So I followed the narrow trail and found myself in another world. It was almost like falling through the looking glass. The unfamiliar path, the light slanting through the trees in a different way, the birds chirping and swooping. I remembered how much I had enjoyed walking with the dogs up old logging roads when I lived in the Kootenays, going where we hadn't been before, getting a bit lost. I love that feeling. I never felt at risk in any way, even though I may have been many kilometers from other humans, and I rarely told anyone where I was going. Yet I am not an adventurer, I just feel safe and protected amidst the trees, and trust the dogs will eventually get me back to "civilization".
But I am probably the odd one out. The fear of being lost in the woods is a foundational myth in many cultures, particularly that of Canada. For years I have carried with me the clipping below. The story captured my attention because it seemed so preposterous. In August of 1909, the Governor-General of Canada, Earl Grey, got completely bushed in just a few hours. I loved how the formidable wilds of British Columbia got the better of him. I pictured someone like Lord Downton being plopped down on the north shore of Jervis Inlet, thinking he would bag a couple of grouse before returning home in time to dress for dinner. The arrogance of the British aristocracy, asserting their privilege to raise a ruckus in the woods and prove their dominance over the land (and Nature).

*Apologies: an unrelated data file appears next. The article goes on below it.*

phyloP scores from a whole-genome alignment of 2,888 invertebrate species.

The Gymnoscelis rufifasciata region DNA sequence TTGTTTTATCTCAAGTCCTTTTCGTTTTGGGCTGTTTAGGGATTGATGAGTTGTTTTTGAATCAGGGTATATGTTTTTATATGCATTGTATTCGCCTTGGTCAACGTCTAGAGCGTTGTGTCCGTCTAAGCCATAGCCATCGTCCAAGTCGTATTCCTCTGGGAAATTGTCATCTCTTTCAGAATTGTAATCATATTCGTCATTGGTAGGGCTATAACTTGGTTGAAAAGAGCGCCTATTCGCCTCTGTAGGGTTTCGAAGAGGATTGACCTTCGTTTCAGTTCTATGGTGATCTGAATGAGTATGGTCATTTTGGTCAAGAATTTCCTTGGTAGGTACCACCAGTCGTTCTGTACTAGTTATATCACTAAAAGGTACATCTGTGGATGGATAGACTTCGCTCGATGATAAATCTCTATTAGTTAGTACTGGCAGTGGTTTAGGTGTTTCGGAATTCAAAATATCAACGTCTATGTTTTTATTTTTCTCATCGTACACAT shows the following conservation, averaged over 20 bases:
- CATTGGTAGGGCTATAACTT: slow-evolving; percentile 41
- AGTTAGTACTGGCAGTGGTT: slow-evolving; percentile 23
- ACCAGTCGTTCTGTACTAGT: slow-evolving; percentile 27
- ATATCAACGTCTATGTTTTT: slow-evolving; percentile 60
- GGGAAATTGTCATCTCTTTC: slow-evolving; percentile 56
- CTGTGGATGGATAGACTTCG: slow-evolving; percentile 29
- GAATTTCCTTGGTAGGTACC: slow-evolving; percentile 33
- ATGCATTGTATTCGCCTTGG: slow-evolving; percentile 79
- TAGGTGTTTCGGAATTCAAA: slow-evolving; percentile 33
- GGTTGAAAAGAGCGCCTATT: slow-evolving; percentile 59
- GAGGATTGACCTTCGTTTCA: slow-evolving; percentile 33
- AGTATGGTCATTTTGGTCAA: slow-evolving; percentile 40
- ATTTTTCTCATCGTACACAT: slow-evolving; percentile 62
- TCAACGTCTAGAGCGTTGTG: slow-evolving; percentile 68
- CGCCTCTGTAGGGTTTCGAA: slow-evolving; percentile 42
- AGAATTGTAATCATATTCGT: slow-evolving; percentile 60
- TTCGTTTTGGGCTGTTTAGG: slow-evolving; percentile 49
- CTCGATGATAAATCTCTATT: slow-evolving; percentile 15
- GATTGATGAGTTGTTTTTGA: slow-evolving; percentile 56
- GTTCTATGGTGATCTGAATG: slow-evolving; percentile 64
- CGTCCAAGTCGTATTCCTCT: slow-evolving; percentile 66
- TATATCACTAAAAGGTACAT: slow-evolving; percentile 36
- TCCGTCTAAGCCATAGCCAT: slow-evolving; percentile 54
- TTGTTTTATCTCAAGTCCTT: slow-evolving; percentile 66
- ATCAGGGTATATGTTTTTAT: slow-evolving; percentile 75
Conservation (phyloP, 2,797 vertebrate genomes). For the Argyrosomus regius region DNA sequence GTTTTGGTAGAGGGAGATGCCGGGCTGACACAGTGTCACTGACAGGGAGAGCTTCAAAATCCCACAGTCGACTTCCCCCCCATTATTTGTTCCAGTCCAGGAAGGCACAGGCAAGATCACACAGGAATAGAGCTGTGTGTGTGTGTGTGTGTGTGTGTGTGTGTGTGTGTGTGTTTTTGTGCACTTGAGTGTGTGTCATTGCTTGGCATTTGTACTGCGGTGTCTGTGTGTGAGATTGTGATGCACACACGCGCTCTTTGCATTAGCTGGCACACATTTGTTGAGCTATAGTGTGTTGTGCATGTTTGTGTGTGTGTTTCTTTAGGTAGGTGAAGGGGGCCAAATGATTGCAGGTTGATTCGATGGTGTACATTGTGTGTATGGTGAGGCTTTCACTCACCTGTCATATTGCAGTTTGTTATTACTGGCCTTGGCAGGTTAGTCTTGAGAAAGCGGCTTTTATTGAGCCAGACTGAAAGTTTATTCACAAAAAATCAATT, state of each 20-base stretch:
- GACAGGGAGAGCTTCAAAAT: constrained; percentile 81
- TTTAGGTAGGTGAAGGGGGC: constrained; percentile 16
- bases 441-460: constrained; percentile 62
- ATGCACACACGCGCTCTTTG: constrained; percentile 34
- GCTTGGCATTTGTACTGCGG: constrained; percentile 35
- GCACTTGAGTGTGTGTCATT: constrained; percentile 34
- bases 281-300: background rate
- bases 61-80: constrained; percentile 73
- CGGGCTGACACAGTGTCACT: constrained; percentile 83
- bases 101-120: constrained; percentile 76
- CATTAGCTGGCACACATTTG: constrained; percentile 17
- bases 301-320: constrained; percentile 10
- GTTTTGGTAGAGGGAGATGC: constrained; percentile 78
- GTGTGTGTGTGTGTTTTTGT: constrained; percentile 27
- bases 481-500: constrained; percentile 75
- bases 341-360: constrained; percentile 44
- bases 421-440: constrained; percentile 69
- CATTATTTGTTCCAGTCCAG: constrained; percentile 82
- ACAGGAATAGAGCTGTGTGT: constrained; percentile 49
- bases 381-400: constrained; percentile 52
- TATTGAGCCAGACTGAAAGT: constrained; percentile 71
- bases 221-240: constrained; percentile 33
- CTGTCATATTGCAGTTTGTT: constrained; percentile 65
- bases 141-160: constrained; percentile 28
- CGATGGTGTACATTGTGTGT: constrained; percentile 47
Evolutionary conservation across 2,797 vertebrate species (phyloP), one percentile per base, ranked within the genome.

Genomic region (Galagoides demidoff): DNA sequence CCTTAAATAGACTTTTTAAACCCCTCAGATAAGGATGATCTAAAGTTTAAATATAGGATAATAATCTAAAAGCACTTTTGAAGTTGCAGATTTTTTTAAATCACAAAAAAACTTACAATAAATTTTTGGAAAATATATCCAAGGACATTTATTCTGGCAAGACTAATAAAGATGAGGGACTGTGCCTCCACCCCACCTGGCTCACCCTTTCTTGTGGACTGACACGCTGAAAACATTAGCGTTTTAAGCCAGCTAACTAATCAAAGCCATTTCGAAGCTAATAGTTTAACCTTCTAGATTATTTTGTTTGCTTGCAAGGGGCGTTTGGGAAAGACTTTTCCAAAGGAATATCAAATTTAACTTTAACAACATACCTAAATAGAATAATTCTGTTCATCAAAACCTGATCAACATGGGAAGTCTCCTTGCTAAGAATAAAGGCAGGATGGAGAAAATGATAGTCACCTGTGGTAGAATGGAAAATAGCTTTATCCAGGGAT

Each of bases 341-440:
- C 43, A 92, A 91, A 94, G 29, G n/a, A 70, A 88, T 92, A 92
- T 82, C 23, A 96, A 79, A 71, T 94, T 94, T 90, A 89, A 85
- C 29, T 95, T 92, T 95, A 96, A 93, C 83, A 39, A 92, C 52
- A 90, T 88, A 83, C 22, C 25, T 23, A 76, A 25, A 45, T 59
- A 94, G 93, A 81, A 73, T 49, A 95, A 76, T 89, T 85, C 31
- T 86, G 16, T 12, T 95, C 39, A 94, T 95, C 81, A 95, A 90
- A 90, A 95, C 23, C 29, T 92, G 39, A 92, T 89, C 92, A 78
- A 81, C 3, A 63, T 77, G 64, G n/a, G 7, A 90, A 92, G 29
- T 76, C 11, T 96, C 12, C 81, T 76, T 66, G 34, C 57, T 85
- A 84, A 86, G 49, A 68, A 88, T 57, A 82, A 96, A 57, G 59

|Earl Grey, in the back seat, visits the hollow tree in Stanley Park.|
|Official portrait of Earl Grey.|